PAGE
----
Saturday, August 19, 2017
Get Adobe Flash player

Junta accused by Amnesty of rights violations

Posted by pakin On February - 25 - 2016

Annual report highlights numerous restrictions and alleged abuses.

ALLEGED human-rights infringements by the military and claims of ill-treatment of victims in the legal system were Amnesty International’s top concerns in Thailand over the past year, AI said in its annual report yesterday.

“[Thailand’s] military authorities extended their powers to excessively restrict rights and silence dissent in the name of security,” the report said. “The numbers of people harassed, prosecuted, imprisoned and arbitrarily detained solely for the peaceful exercise of their rights escalated sharply.”

The country’s political transition plans were also delayed, the report says, along with increasing arrests and prosecutions under the lese majeste law.

AI Thailand’s chairman Chamnan Chanruang said civilians were brought before military courts and charged with offences against internal security, “the security of monarchy” and infringement of orders issued by the National Council for Peace and Order (NCPO).

The Bangkok Military Court also summarily dismissed a number of legal petitions questioning its jurisdiction over civilians and seeking a ruling on the incompatibility of the use of military courts with the Kingdom’s international human-rights obligations, Chamnan said during a release of the report at a Bangkok hotel.

Such incompatibility was seen in charges against and detention of activists of the New Democracy Movement and the Resistant Citizen groups, who carried out separate peaceful public protests against the junta government, he said.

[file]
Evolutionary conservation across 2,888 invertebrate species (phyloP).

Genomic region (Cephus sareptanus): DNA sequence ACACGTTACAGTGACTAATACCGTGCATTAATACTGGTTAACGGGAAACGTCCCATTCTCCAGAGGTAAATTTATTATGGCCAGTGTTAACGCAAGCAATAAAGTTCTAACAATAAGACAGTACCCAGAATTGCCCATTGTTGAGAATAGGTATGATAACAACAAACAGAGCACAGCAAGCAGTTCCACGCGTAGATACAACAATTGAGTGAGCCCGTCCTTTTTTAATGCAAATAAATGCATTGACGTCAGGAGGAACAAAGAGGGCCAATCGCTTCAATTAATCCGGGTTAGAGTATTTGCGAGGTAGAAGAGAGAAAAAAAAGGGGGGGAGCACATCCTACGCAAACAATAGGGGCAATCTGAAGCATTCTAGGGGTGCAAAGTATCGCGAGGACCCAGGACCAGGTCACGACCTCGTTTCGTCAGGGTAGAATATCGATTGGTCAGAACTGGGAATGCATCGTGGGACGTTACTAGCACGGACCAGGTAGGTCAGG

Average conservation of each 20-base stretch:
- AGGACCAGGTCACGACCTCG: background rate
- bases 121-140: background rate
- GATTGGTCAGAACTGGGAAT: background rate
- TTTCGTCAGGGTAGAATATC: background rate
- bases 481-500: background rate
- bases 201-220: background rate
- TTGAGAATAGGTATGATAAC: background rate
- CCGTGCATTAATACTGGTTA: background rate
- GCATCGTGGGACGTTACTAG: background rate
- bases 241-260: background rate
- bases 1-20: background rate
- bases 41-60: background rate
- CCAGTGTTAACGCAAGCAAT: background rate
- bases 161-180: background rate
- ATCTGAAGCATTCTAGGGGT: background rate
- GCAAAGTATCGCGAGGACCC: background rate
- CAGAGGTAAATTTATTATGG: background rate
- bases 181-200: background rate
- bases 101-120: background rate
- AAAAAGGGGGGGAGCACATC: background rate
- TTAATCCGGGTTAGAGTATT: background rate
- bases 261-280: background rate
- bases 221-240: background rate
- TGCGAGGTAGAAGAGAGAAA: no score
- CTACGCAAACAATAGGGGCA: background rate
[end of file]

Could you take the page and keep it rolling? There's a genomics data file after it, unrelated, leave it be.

The charges followed the NCPO order 3/2015, he said, authorising military officers arbitrarily to detain individuals and censor a variety of media, and criminalised public political meetings of five or more people.

The abuses also occurred in the form of the opening of a temporary military detention facility for civilian detainees in September, and the deaths of two detainees in custody in October and November, he said.

A draft bill criminalising torture and enforced disappearance was put before the National Legislative Assembly but had made no further progress since last year, he said.

Amnesty claimed human-rights abuses included continuation of the armed conflict in the predominantly Muslim region in the deep South, with civilians being targets of attacks suspected to have been carried out by armed groups, he said.

There were also restrictions on freedom of expression towards citizens and journalists. Two journalists from the online news site Phuketwan were acquitted of defamation charges after a long court battle with the Navy, which had sued them for publicising a Reuters article exposing official involvement in human trafficking, he said.

Regarding abuses against refugees’ and migrants’ rights, he said Thai authorities deported 109 people of Turkic origin to China, where they were at risk of convictions, and prohibited Muslim Rohingya passengers from landing in the Kingdom. They were also slow to set up search and rescue operations for boats in distress, he said.

To counter its concerns, AI urged the Thai government to alleviate restrictions against peaceful commentators and human-right defenders. It said it must also amend the lese majeste law by abolishing clauses allowing parties to appeal against one another over charges, AI said.

The government must also unconditionally dismiss charges against any party merely exercising its right of expression, the AI report said.

The international non-governmental organisation urged Thai authorities to adopt an independent investigative process and pass the draft bill criminalising torture and enforced disappearance, in accordance with international human-rights laws.

In regards to conflicts in southern Thailand, there must be an efficient investigative process – together with detainees’ ensured access to their lawyers and relatives, including a successful search for long-disappeared lawyer Somchai Neelapaijit.

AI urged the government to respect a principle on non-refoulement and ratify the 1951 Convention Relating to the Status of Refugees. It urged the government officially to abstain from using the death penalty, despite its practical dormancy in the Kingdom since 2009, it said.

AI’s annual report was handed to and acknowledged by a representative from the Foreign Ministry’s Department of International Organisations at the end of the launching event.

Leave a Reply

TAG CLOUD